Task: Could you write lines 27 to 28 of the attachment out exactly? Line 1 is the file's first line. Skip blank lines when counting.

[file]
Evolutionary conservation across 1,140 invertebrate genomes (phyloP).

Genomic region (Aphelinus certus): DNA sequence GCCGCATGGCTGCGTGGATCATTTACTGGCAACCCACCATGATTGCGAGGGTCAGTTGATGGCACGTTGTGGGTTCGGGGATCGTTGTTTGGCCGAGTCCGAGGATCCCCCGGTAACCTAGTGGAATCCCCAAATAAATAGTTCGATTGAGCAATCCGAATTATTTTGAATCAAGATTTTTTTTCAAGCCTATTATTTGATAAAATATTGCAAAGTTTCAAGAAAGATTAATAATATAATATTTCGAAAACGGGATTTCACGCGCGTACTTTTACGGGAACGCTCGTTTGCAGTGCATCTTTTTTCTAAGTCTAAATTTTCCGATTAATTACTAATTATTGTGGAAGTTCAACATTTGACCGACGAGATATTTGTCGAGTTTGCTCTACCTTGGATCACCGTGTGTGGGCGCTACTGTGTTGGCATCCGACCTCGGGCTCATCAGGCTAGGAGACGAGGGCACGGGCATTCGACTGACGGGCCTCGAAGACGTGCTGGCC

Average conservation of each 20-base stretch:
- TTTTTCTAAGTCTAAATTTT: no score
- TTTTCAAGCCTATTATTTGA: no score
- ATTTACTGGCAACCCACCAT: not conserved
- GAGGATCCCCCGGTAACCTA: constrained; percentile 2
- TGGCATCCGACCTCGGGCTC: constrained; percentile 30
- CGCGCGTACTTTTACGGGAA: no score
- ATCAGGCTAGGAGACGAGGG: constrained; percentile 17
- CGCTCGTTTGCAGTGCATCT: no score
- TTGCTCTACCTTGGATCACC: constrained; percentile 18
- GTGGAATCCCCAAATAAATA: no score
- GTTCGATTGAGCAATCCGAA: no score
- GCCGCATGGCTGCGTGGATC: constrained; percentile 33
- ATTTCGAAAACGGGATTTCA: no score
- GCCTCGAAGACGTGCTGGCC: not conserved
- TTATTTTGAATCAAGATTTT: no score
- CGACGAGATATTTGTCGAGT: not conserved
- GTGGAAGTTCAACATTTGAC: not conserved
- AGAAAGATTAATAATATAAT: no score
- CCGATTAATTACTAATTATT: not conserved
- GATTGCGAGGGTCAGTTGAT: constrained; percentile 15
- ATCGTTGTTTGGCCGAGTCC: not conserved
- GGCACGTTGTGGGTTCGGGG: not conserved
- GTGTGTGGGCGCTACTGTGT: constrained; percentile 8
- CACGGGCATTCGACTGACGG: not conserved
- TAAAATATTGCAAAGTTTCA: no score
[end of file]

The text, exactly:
- CACGGGCATTCGACTGACGG: not conserved
- TAAAATATTGCAAAGTTTCA: no score